Sep 9, 2009 at 2:36 pm #1239194
I seem to be working with a large number of people headed into institutional mountaineering programs (via NOLS or Scouts, for example) who must have packs of at least 5,500 cubic inches (90Liters), but which prefer 100L packs… a big pack for a fully grown adult male, but for a pre-pubescent 100-pound 12-year old boy, well… (or the ~110 pound, 5 foot tall female)
Some of the kids I was talking to recently were talking about loaded pack weights in the 60-100 pound range. The kids themselves only weigh about 100 pounds!
I'll admit it: I do still have an old Dana Astralplane, ~7000ci, 110L. The last time I came close to filling it was on a sub-zero winter trip with a girlfriend, and I was carrying pretty much everything but her clothes. We were base camping; I had tons of extra hats, mittens, food, pads, etc. Lots of stuff for two people.
I've been camping in sub-zero weather for decades, but I've never been mountaineering. Other than some of the kids needing a rope, each of them with a helmet, ice axe, and crampons… is there really much more to carry than normal cold-weather gear?
I've had people forced to return 85L packs because they were told the packs weren't big enough. Even when I suggested that we could get that extra 500ci from added side pockets or something. Really?
Never mind that such packs are monstrously heavy. Or that to get a torso length short enough is quite hard, only a few models out there… especially with a small enough hipbelt. And that for a growing boy, it's a heck of a big investment. The Deuter/NOLS pack is too big for the people I'm talking about…
I guess my questions are this: Do they really, truly need to have at least 90 Liters? Obviously the younger kids aren't going to have the spendiest, tiny down bags. They need some room, but… Secondly, I've tried to show them all sorts of ways to lighten up (and size down), but I'm not sure it's getting through. And my recommendations don't affect the requirements of the various institutions… if the pack isn't a certain size, they won't let the students/kids take the pack. I've been telling people that if they get a pack that size, they don't have to fill it.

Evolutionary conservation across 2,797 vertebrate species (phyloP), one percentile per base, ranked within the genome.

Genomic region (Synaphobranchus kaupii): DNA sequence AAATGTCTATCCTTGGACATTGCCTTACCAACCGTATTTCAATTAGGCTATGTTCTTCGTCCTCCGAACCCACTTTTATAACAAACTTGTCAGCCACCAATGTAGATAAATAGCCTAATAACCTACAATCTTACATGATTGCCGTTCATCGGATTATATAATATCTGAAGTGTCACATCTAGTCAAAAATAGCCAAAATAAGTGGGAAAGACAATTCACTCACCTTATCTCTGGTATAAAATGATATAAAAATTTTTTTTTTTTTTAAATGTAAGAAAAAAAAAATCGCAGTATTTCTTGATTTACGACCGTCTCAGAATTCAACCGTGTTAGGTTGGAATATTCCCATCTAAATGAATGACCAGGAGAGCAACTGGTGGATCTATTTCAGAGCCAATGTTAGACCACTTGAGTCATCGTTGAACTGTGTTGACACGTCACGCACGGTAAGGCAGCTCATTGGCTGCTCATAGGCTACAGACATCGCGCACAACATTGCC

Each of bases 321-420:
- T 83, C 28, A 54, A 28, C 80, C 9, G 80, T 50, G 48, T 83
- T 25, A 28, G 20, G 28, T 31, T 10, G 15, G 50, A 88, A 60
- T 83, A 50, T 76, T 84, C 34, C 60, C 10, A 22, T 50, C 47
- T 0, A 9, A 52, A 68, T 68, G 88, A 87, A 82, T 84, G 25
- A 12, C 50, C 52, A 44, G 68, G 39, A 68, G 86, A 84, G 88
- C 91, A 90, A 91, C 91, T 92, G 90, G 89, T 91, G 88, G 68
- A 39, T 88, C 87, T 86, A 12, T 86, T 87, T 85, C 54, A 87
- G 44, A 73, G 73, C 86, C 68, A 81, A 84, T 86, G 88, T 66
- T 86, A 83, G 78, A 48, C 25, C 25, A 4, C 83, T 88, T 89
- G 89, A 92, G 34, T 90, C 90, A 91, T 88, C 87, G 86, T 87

For those of you out there with institutional mountaineering experience, what words of wisdom can you share?Sep 9, 2009 at 2:50 pm #1526308
@rcaffinLocale: Wollemi & Kosciusko NPs, Europe
Yeah, totally ridiculous of course, but you aren't going to budge the dinosaurs with logic.
Instead, tackle the parents with health concerns. Look really worried about liability. Point out that they risk damage to their childrens' spines if they are loaded up with more than 25% of their body weight. Emphasise that this is an accepted medical limit for safety. Impacted spines, slipped disks, arthritis, … Lay it on thick: how concerned are they for their children?
CheersSep 9, 2009 at 3:06 pm #1526315
Dale WambaughBPL Member
@dwambaughLocale: Pacific Northwest
Damage to spines, hips, knees, ankles, feet and I dunwannaknow what they look like after a face plant with that kind of load going downhill into sharp rocks, breaking arms and dislocating shoulders.
There's still a breed out there that thinks it is manly to haul enormous loads, let alone taking gear that will never be used. I'll blame it on lesft-overs from miltary training.
Better yet, have the parents try to walk around the block with that load.Sep 10, 2009 at 5:00 pm #1526681
Thanks for your thoughts, Roger and Dale…
Mike C!, are you in computer range and armed with suggestions or thoughts? I know NOLS is transitioning to lighter weight, but how's that going?
Anyone else with some kind of institutional program experience? Are they actually going to refuse to let someone go on a trip because their pack is 8 liters smaller than recommended? Do they really not think that 100# people should carry less than 200# people?
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